Manager, Government & Industry Affairs, British Airways, Harmondsworth, middlesex
Sir: Please do not apply the term "failed" to asylum-seekers (report, 19 April). The Government may make them destitute, but we do not have to buy in to the system's terminology. "Refused" is more accurate.
British bullies? Not when we're around
Sir: My wife and I are in our mid-eighties. We don't look like or move like spring chickens. We use the Tube, buses and taxis in London. We do all our shopping locally, using an excellent bus service. In other words, we lead a normal life.
And we find nothing but courtesy and kindness from our fellow-travellers. The popular press may give the impression that we are a snarling, in-yer-face, bullying and vulgar country, but that is not our experience.
If my wife is shopping, complete strangers will help her cheerfully on or off the bus, carry her bags and help her across the road. Not only on the local bus, but on any public transport, people, often the young, will give up their seats. Those aged between 20 and 40 are especially thoughtful.
We meet nothing but good manners, and they are British.
Let's hear it for Ustinov
Sir: In your obituary for Disney animator Ollie Johnston (17 April) you stated that in Disney's 1973 animated version of Robin Hood the role of Prince John was "voiced by Phil Harris". Prince John, who was brought to life by Johnson's animation, was voiced by Peter Ustinov. Phil Harris's voice was used in the film, but in the role of Little John.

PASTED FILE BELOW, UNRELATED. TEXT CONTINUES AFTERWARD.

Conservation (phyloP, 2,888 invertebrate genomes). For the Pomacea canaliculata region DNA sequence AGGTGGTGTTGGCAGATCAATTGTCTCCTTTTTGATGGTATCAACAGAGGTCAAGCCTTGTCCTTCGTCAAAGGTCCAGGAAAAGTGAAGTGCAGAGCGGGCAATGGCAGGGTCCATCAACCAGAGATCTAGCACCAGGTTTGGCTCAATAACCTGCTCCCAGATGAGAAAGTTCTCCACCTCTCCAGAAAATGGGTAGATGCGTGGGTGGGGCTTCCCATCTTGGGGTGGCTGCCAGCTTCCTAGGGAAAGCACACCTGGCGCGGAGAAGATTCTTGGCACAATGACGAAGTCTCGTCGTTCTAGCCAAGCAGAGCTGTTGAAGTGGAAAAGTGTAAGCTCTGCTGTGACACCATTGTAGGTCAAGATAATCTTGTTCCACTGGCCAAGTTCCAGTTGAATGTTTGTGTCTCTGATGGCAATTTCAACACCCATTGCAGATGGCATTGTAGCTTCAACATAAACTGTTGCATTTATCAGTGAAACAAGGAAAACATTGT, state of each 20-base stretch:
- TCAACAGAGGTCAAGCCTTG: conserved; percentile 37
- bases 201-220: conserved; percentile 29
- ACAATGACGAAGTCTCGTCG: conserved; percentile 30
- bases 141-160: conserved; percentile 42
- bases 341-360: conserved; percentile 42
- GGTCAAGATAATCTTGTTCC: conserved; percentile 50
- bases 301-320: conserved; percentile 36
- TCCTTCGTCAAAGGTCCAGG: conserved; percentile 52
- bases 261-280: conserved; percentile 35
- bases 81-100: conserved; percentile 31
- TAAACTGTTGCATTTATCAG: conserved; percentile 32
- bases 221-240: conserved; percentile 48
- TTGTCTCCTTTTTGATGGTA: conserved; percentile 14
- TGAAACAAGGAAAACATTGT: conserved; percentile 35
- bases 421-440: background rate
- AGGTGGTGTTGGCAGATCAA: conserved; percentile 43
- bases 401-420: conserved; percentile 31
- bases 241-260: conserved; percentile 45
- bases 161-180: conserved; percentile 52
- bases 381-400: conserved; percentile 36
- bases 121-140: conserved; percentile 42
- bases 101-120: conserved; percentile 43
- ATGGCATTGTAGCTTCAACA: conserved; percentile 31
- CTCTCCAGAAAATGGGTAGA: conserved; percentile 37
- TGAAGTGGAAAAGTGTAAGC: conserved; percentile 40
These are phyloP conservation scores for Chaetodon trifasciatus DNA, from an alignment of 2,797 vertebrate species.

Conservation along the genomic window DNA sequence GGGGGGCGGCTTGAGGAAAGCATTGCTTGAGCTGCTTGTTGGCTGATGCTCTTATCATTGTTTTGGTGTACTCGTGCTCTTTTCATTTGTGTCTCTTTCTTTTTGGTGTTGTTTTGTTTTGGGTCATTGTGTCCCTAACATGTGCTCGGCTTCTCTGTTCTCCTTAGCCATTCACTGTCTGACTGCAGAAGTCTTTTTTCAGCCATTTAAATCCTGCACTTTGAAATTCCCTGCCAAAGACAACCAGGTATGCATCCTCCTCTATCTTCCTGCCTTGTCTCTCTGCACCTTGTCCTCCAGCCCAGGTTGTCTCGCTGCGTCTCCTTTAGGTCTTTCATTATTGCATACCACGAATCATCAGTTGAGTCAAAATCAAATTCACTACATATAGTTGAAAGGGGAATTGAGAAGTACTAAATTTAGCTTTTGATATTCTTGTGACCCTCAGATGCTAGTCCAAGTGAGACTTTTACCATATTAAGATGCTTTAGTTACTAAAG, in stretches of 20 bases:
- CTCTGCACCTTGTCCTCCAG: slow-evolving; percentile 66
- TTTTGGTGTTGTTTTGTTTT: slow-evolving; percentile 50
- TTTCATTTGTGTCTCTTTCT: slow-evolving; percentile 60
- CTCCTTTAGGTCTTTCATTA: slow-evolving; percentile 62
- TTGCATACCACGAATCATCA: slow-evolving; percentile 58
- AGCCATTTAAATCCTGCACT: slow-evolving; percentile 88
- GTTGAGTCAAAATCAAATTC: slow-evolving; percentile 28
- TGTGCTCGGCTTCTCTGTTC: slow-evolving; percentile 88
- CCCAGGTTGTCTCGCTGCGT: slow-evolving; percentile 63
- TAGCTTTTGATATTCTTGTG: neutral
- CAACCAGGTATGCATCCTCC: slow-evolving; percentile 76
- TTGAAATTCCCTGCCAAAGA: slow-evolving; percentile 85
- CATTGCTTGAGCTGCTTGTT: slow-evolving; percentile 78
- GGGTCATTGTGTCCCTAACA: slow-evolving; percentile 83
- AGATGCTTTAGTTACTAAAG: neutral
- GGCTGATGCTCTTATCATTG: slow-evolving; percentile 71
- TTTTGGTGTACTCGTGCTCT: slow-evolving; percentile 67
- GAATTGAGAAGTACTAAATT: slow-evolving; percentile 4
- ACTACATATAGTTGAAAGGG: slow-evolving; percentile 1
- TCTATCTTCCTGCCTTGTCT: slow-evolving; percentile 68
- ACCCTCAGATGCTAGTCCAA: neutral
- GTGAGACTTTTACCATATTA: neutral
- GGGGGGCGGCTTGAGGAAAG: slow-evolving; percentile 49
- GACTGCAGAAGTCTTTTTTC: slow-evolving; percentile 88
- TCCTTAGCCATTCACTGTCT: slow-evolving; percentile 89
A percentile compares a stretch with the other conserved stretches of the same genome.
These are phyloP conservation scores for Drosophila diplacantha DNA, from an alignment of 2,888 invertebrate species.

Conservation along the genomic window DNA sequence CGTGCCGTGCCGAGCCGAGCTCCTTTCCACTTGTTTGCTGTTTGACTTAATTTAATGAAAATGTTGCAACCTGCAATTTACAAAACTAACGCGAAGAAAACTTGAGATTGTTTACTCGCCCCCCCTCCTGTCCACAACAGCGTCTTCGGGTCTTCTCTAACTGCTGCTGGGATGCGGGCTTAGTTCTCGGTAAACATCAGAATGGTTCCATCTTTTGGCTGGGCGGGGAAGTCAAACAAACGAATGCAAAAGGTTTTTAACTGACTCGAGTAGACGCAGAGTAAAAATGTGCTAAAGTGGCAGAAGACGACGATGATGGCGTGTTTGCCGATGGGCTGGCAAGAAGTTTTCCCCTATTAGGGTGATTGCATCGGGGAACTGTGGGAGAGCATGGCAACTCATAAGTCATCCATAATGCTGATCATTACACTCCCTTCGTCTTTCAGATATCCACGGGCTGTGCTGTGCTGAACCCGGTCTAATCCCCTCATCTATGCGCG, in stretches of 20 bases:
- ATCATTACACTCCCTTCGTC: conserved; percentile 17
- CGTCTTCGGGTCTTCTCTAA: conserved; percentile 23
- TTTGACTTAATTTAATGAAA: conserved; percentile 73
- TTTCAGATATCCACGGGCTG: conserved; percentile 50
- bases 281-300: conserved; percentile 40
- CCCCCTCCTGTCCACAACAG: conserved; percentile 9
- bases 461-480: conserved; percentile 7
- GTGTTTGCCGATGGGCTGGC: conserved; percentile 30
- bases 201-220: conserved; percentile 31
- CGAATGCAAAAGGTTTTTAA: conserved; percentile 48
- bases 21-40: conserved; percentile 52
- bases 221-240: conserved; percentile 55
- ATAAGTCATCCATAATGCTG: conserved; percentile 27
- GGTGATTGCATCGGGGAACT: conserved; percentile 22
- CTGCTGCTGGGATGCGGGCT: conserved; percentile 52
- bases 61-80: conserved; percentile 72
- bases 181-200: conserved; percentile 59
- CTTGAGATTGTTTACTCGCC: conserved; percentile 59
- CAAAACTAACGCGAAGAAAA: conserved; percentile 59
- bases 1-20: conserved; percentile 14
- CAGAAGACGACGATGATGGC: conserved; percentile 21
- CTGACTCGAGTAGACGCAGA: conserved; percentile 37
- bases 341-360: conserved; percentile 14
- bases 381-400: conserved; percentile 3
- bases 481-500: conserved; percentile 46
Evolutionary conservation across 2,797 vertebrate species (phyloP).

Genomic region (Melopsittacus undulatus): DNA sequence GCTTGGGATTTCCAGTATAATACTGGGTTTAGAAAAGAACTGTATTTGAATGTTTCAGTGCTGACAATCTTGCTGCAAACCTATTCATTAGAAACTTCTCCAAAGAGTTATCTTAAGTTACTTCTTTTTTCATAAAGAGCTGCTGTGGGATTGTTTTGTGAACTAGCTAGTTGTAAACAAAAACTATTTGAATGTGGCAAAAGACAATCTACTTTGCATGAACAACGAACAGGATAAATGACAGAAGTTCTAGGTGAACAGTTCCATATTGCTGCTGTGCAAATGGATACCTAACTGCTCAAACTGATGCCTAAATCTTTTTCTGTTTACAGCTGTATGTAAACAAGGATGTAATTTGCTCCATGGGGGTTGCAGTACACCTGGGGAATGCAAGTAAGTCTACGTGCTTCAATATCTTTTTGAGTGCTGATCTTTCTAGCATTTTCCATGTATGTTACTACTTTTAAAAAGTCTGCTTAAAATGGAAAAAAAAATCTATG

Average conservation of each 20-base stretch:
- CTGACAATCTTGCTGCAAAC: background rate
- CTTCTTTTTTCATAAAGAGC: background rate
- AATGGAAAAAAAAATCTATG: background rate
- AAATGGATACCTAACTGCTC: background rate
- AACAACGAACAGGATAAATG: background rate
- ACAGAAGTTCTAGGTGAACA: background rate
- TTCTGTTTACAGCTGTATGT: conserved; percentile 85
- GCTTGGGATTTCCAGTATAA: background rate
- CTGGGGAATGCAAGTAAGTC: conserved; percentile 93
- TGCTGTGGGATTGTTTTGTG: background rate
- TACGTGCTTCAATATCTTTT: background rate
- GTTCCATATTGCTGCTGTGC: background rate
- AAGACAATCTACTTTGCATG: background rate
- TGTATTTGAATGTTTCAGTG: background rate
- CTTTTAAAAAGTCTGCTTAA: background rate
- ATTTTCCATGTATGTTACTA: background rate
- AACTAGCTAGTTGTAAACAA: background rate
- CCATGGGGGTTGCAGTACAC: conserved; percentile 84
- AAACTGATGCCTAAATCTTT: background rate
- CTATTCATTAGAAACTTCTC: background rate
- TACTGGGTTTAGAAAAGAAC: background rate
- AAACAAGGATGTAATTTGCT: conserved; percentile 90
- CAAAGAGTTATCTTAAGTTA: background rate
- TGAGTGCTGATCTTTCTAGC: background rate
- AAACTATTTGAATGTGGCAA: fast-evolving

Martyn P Jackson
Sir: At last the school holidays have ended, after five unco-ordinated weeks of frustration and irritation for pupils, teachers, parents, transport companies and the travel industry. In 2011, we will be here again when Easter Day falls on 24 April, 33 days later than this year. Gordon Brown has said the Local Government Association should sort it out, something they have utterly failed to do this year. Central government could and should usefully intervene and bang some heads togther.
Lytham St Anne's, Lancashire
Credit for pass
Sir: Your article on the Mayoral elections ("C-charge critic to run transport", 19 April) gave the impression that the Freedom Pass is controlled by the Mayor of London. The capital's boroughs have been running and paying for the Freedom Pass for 24 years. The only power the Mayor has over the pass is his ability to fix the amount the boroughs have to pay Transport for London (this year, more than £260m). The scheme gives free travel to a million older and disabled people on London's buses, tubes and trains.
London Councils, London SE1
The lady vanishes
Sir: In the light of Andy McSmith's article about Zapatero's female-dominated cabinet, and Christina Patterson's comments about the lack of women in parliament (16 April), I was interested to note on page 11 that there appeared to be four candidates for the London Mayor. I cannot believe that a woman would be allowed to stand for such an important position, and am encouraged by her invisibility in the media; after all, there cannot be many issues of interest to women in London.
Mugabe learnt lesson
Sir: Robert Mugabe goes back a long way and, like me, he is probably remembering the time when a British Labour Prime Minister said all the right things but failed to do anything effective about the last revolting leader in Zimbabwe, Ian Smith. We were working in Zambia at the time and felt bitterly let down as the effects hit Southern Rhodesia's northern neighbours as well as all the people who opposed Smith inside that country. I'm afraid Mr Mugabe is feeling quietly confident.
Negotiable: Tradewind Recruitment: This post arises as a result of the need to...
£120 - £150 per annum: Tradewind Recruitment: I am recruiting on instruction o...
£70000 per annum: Ashdown Group: Head of Finance - Financial Controller - Fina...
£24000 - £28000 per annum + benefits: Ashdown Group: Marketing Executive - Wim...